FINALIST Maximizing the potential of the FDA assessment aid: Genentech’s experience

Feature ArticlesFeature Articles | 12 September 2022 | Citation  |  PDF Link PDF

The assessment aid (AAid), an initiative of the US Food and Drug Administration’s (FDA’s) Oncology Center of Excellence (OCE), was introduced in 2018 as a pilot program to help streamline the agency’s review of oncology drug applications. In this article, Genentech shares its experience with the AAid to date and provides recommendations for preparing the AAid and improving the process to fully realize its benefits. Keywords – assessment aid, FDA OCE pilots, oncology drug review, Project Orbis, real-time oncology review
 
Background
The OCE developed the AAid to facilitate its assessment of new drug applications (NDA), biologic license applications (BLA), and supplemental applications. The AAid is based on the FDA multidisciplinary review template used by the agency to communicate the basis of drug approvals. Allowing the applicant to voluntarily populate the AAid with a summary and assessment of its own data frees up time the agency would otherwise be using to populate the document with the language from the application. The FDA review team, after conducting its scientific evaluation, then adds its assessment to the same document, which focuses on whether the agency agrees with the applicant’s position, as well as any additional findings and analyses. The AAid may be combined with other OCE pilot programs such as the real-time oncology review (RTOR) and Project Orbis.1
 
The main objective of the AAid is to focus the agency’s review on the most critical aspects of the dossier to increase review efficiency and consistency, and decrease review time spent on administrative tasks.2 The OCE has encouraged applicants to keep the document as scientific, factual, and technical as possible and without the inclusion of any promotional or interpretive language to mirror how the FDA approaches its review because the document is also used to fulfill FDA’s review requirements and satisfy its internal processes. This also helps reduce the need for the FDA to seek clarification from the applicant throughout the review. The AAid creates a streamlined review process by permitting FDA reviewers to focus on key results and perform critical analyses of the data. It is important to note that the AAid helps answer key regulatory questions more thoroughly and effectively.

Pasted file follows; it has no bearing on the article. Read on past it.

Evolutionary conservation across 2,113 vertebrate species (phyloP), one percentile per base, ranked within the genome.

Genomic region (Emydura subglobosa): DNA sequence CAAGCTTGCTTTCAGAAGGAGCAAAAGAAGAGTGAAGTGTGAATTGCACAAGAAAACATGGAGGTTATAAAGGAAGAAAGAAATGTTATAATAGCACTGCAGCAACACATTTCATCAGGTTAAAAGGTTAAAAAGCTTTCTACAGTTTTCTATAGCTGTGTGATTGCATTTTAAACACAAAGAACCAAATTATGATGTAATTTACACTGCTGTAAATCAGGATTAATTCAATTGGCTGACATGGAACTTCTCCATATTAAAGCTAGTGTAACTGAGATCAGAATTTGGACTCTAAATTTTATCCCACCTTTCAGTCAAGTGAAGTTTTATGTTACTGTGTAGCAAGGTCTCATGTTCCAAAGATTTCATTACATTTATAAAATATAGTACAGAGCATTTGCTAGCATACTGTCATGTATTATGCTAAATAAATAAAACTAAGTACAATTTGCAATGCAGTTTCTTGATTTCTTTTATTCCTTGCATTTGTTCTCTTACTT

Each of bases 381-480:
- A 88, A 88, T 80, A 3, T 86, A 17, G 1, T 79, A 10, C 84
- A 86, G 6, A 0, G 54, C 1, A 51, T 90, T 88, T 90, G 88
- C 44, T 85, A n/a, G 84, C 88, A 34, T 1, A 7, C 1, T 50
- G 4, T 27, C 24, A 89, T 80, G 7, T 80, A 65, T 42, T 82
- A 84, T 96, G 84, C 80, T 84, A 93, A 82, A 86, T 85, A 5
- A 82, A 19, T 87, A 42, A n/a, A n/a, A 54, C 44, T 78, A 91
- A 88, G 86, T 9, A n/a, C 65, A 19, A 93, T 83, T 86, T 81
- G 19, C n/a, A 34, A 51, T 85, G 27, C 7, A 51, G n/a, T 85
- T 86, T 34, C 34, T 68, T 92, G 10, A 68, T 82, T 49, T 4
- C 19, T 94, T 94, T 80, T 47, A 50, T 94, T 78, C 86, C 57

The applicant should include only critical information that is relevant to the assessment of benefit-risk, as the entire document should be no longer than 100 pages for new molecular entities (NMEs) applications or 75 pages for supplemental applications. The AAid is a general template, and the applicant needs to provide information only in the sections relevant to the current submission. Once submitted, the applicant generally does not have the opportunity to revise its portion of the AAid; however, it is possible that the agency could request supplementary information during its review. Detailed instructions for completing the AAid are provided by the OCE in the AAid standard operating procedure (SOP) for the applicant and AAid instruction to the applicant.
 
If the applicant participates in the RTOR program, it may submit the AAid before, or at the time of, supplemental NDA/BLA submission.3 For non-RTOR, the AAid may be submitted within 30 days from the time of the supplemental NDA/BLA submission.
 
However, the agency encourages early submissions to facilitate the review process. Although participation in the AAid pilot is voluntary, in February 2020, the OCE communicated that the AAid was useful to the agency reviewers and recommended that Genentech submit AAids for all oncology filings. Given that additional time and resources are needed to prepare the AAid, Genentech has since then considered the AAid as a standard document in its oncology marketing applications to allow effective scheduling and planning for the AAid within the context of the broader dossier requirements to facilitate FDA’s review.
 
Genentech experience with the AAid
Since the start of the AAid pilot in 2018 and through September 2021, Genentech has completed 17 AAids for submissions across four of the five FDA oncology review divisions, within the following categories:
 
  • 1 initial marketing authorization for a new molecular entity (AAid only)
  • 16 supplemental license applications including:
            ◦ 9 AAids only (ie, not as part of special review procedure)
            ◦ 7 as part of RTOR
            ◦ 6 as part of Project Orbis
            ◦ 5 as part of RTOR and Project Orbis